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Marquette lands Nebraska transfer Morrow

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Ed Morrow, Jr. decided to leave his hometown when he announced he was leaving Nebraska. His destination has him closer to the city where he grew up.

The 6-foot-7 forward will transfer to Marquette, according to ESPN’s Jeff Goodman.

Morrow, a product of Chicago’s Simeon High School (same as Derrick Rose and Jabari Parker), averaged 9.4 points and 7.5 rebounds per game last season for Tim Miles’ Huskers, but decided to transfer reportedly because of a desire to play more at power forward and on the perimeter. Morrow was born in Lincoln, Neb. and both his parents are former Husker student-athletes.

With the Golden Eagles, Morrow shouldn’t have any issue avoiding the center position. Marquette has plenty of size – both currently on the roster and in its incoming recruiting class – that should allow him to play the positions he’s looking for. Marquette went 19-13 last year with a first-round NCAA tournament exit to eventual Final Four participant South Carolina.

After sitting out this upcoming season, Morrow will have two years of eligibility remaining.

Nebraska loses forward Michael Jacobson to transfer

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Nebraska is losing another starter to transfer as forward Michael Jacobson will play elsewhere next season, according to a release from the school.

The 6-foot-9 sophomore will have two years of eligibility remaining after sitting out a season due to NCAA transfer regulations. Jacobson started all 31 games last season and averaged 6.0 points and 6.2 rebounds per game while playing 24.0 minutes per game.

“After much deliberation, I have made the decision to transfer,” Jacobson said in the release. “This was a very difficult decision for me, but I feel it is necessary at this time. I want to thank the Nebraska fans for their incredible support. I also want to say thank you to Coach Miles and his staff, my teammates and the Athletics Department. I will always be grateful for the opportunity I was given here at Nebraska.”

“I support Michael in his decision to transfer,” Nebraska head coach Tim Miles said in the release. “Although I am disappointed, we’ve appreciated his hard work in our program over the last two seasons. Michael and I have had numerous discussions regarding his role and what position he would be playing for us in the future. After a lot of thought, Michael decided to find a new school.  I understand and respect his decision.”

Nebraska has lost Jacobson and forward Ed Morrow Jr. to transfer this offseason as it will be tough for the Huskers to replace that much experience in the front court.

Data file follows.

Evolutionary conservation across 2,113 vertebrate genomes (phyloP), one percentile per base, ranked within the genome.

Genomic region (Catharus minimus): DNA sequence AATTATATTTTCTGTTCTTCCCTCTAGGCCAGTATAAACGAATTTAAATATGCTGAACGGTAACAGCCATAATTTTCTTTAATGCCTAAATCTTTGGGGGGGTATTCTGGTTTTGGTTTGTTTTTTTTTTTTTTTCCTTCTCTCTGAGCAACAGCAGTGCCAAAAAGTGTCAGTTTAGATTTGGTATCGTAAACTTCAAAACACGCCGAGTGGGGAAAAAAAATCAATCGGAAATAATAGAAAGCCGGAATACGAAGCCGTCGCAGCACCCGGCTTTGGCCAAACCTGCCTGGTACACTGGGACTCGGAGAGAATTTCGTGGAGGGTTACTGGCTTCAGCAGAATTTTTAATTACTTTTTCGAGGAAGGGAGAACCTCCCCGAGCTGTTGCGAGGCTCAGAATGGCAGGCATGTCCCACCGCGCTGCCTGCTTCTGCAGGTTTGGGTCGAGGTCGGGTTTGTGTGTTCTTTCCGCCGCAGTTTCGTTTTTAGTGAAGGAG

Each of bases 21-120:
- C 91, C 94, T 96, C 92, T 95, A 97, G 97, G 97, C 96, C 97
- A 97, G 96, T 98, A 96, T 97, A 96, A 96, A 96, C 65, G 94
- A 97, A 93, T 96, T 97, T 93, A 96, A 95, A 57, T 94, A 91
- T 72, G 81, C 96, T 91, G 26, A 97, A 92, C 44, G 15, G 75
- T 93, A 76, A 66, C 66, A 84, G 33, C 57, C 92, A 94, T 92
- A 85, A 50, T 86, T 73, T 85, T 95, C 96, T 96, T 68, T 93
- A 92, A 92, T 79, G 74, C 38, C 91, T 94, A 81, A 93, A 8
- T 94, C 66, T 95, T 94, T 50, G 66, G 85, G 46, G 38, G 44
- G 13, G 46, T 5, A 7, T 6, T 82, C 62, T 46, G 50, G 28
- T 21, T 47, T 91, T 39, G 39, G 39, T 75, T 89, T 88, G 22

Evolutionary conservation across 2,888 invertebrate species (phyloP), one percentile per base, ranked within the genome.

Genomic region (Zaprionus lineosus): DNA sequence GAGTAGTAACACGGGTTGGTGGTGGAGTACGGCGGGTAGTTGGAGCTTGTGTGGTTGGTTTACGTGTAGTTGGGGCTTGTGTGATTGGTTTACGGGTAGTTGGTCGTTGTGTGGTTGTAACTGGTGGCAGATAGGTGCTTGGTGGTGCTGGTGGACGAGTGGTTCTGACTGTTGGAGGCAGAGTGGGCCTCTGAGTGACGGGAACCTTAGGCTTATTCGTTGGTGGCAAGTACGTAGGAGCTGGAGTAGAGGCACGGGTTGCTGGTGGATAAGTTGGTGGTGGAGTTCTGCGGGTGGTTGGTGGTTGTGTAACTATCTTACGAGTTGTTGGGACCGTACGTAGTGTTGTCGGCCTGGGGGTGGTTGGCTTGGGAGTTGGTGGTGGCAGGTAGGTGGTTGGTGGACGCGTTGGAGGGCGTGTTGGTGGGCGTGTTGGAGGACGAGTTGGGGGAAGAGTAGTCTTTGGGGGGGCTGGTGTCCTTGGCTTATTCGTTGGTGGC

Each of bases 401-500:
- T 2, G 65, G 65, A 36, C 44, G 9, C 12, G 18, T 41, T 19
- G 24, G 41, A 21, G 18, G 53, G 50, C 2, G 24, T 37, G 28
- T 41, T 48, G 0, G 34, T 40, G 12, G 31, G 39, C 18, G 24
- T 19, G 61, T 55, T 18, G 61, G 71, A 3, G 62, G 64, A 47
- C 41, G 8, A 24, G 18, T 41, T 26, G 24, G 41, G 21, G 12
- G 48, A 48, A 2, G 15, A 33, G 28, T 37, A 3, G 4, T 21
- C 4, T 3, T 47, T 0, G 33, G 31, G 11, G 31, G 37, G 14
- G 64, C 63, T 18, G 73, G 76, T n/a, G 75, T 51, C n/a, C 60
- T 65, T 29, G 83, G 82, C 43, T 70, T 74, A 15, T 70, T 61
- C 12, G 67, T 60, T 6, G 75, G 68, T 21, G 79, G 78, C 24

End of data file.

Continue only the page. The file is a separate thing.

Nebraska AD tweets Miles will return

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The season came to an end for Nebraska on Wednesday, but Tim Miles’ immediate future with the program looked settled.

He is coming back for another season.

Nebraska athletic director Shawn Eichorst tweeted, “Look forward to the next season of (Nebraska) basketball under (Miles’) leadership…the future is bright!”

Miles’ job security was in question with a third-straight losing season – capped by their opening-round Big Ten tournament loss Tuesday to Penn State – and fourth in his five seasons in Lincoln. After winning their first three games to start Big Ten play, the Huskers proceeded to lose seven of their next eight and then finish the year on a five-game losing streak.

Nebraska’s season was dealt a difficult blow before it even started when Andrew White decided to utilize the graduate transfer rule and bolt to Syracuse, where he’s averaging 17.9 points and 4.6 rebounds per game. With White, Nebraska would have had an intriguing roster, but without him, it liked the punch and firepower to make a dent even in a down Big Ten.

Before Nebraska, Miles made his mark at Colorado State, where his teams got better every year of his tenure, going from seven wins in his first year to 20 and an NCAA tournament berth in his fifth. It’s been nearly the reverse at Nebraska for Miles after getting the team into the NCAA tournament in his second year, but following that up three sub-.500 seasons in a row.

Certainly, the job in Lincoln is no easy one without a deep natural recruiting base at a school that prioritizes football and in a league that has some of the country’s top programs. Still, the Huskers have invested in basketball in recent years, most notably Pinnacle Bank Arena, which opened in 2013 with a price tag north of $184 million, even though they ranked 11th in the Big Ten in basketball spending, according to the Omaha World-Herald.

The bottom line is that the Nebraska job is a tough one, and Miles has previously shown he has been able to tame it with that NCAA tournament appearance. Three-straight losing seasons makes that March seem like quite a long time ago, however. There’s little doubt that Miles can coach, but building and sustaining momentum is no easy task at Nebraska. Miles has coached Nebraska to half of their NCAA tournament berths in the last 20 years. 

He’ll will be back for another year, but you can bet he’ll be on every hot seat list to start next season. Putting the program back on an upward trajectory will be a must.

Team of the Week: Nebraska Cornhuskers

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Heading into the start of Big Ten play, Nebraska was in a bad way.